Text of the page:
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Twitterstorm: a Modest Proposal

November 27, 2014

Twitter has its uses.  How else could a number of angry individuals get the attention of HMRC and bring their concerns to the table?  The “stakeholder engagement” concept that HMRC uses to decide who to talk to breaks down when the affected taxpayers are micro businesses who typically don’t belong to any of the representative bodies who have a seat at the stakeholder table.  All power, then, to the knitters, musicians, authors and others who have created a twitterstorm over the VATMOSS/VATMESS changes I described in my last post.

HMRC have responded by using their new @HMRCcustomer twitter presence to offer a “twitter clinic” on the changes, today (Thursday 27th November 2014) …. between 3.30 and 5pm.  This is another enormous brick they’ve dropped, as many of the affected businesses are part-time one-woman businesses fitted in around domestic responsibilities or full time jobs, so that during the school run is the worst of all possible times to offer to talk.  Sigh.

I have been thinking a bit about the proposed changes over the last few days and I have a Modest Proposal for a solution.  First of all, HMRC need to be absolutely explicit that, where someone sells via a platform (Amazon, Etsy, Ebay…) then it is the platform’s responsibility to sort out the VAT, and saying “we aren’t responsible for VAT” in their terms and conditions (as several smaller platforms apparently do) isn’t going to cut it.  It would be helpful if HMRC were to give some kind of clear assurance that people selling via (a list of platforms) needn’t worry about/engage with MOSS at all.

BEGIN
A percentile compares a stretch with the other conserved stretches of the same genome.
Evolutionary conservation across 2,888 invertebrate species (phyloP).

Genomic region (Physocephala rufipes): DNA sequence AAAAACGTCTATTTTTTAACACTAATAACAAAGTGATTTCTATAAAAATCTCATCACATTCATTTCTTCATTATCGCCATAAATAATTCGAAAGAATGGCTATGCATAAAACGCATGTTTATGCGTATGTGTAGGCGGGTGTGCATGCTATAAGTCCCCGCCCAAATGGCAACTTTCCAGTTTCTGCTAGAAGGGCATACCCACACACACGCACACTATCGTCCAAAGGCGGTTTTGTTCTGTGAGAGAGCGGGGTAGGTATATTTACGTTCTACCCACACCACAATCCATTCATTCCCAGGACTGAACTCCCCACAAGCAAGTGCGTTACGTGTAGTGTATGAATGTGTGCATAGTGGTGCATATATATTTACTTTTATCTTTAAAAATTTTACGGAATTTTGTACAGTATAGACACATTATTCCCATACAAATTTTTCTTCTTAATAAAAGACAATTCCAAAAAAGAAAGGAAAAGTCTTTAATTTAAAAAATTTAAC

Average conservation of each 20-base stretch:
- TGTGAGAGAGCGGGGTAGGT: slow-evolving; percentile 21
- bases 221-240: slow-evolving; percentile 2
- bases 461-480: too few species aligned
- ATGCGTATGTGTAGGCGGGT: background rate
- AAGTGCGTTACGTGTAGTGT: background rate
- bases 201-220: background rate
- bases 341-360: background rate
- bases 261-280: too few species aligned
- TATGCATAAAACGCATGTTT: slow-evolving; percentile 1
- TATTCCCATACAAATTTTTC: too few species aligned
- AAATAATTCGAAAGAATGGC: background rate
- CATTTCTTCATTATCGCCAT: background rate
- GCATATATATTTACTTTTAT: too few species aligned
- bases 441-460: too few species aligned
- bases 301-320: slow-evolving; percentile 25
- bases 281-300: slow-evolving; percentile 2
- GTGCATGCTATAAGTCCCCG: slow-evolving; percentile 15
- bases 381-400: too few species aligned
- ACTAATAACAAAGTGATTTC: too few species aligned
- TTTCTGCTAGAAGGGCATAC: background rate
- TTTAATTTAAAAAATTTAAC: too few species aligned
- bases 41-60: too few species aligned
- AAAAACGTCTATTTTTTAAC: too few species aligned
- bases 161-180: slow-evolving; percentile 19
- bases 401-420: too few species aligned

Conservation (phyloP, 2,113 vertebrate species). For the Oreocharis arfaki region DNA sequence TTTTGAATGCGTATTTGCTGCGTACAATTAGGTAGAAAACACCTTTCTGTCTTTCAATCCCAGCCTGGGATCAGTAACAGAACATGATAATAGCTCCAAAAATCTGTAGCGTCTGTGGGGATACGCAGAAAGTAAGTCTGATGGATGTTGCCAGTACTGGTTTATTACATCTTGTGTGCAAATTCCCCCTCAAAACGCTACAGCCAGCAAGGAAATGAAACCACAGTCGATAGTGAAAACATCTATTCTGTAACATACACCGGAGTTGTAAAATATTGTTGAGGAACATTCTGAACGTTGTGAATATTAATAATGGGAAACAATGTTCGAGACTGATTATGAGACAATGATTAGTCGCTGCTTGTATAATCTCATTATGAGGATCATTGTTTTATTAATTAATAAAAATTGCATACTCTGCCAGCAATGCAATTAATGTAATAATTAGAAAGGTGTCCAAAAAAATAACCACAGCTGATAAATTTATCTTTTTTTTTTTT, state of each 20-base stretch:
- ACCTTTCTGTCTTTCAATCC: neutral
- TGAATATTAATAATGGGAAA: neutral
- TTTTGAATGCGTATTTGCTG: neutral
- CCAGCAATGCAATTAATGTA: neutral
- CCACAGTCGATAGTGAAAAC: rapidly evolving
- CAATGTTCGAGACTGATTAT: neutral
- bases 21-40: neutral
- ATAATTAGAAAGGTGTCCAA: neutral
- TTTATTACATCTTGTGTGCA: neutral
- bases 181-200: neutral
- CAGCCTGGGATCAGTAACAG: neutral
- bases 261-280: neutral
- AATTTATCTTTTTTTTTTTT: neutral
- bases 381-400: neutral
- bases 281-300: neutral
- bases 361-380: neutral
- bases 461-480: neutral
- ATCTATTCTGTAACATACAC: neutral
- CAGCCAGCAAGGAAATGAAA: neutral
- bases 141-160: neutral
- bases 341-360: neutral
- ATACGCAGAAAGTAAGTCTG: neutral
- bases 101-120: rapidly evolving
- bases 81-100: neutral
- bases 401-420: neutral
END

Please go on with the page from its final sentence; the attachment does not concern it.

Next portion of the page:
However.  Clearly it’s iniquitous that changes to close a tax avoidance loophole (allowing ebook sellers to use a platform registered in Luxembourg to avoid other jurisdictions’ higher VAT on ebook sales) are being introduced in a way which drives micro businesses into the arms of the platforms that caused the problem in the first place.  People who sell below the existing VAT threshold should continue to be able to sell the odd download off their own website without having to become VAT traders for a turnover that’s often below £80, let alone the £80,000 that would require them to be VAT registered.

So.  What we need is a platform which is

  1. revenue neutral (doesn’t cost you money to use)
  2. is co-operatively owned (on the Wikipedia or AO3 models perhaps) and
  3. does the job.

Now we could probably make one, given enough time (Kickstarter, anyone?)  But HMRC have regular meetings with their software development community stakeholders.  And they have modest funds to assist charitable causes connected with tax.  So maybe they could convene a meeting, urgently (seriously, next week) between interested software developers and the micro businesses who have contacted them via twitter, and they could kick in the first hundred grand or so to get the kickstarter off the ground.

Because really the easiest solution to the #VATMESS would be for the paypals and worldpays of this world to sort out the VAT when they collect the micropayments for the affected microbusinesses.  And if there were another, independent, cooperative payments organisation available who guaranteed that they did, well… competitition is supposed to be how capitalism produces innovation, right?  Let’s just give the micros a hand up.

There isn’t time before the changes are brought in on 1st January, you say?  Well, the Judicial Review process is there for anyone who feels that the legitimate expectation has not been met that a statutory instrument would only be introduced after the government has fulfilled the commitments it has made in the past to

  • consult with affected parties
  • “think small first” by taking into account the impact on micro businesses, and
  • give due regard to equality impacts

Judicial Review is expensive (who do we know who might be affected and has “willing to bet their house” kind of sums available?  The Prince’s Trust?  J K Rowling??) but (in my opinion as a former better regulation specialist in HMRC) there is an arguable case.  One remedy the courts could provide would be to send the government back to do the consultation again properly.  Which would delay implementation.  So they could, you know, just be good guys anyway and delay implementation for anyone below the VAT registration threshold for three months while an independent platform was developed via kickstarter.

Or they could just come up with a better idea on their own…

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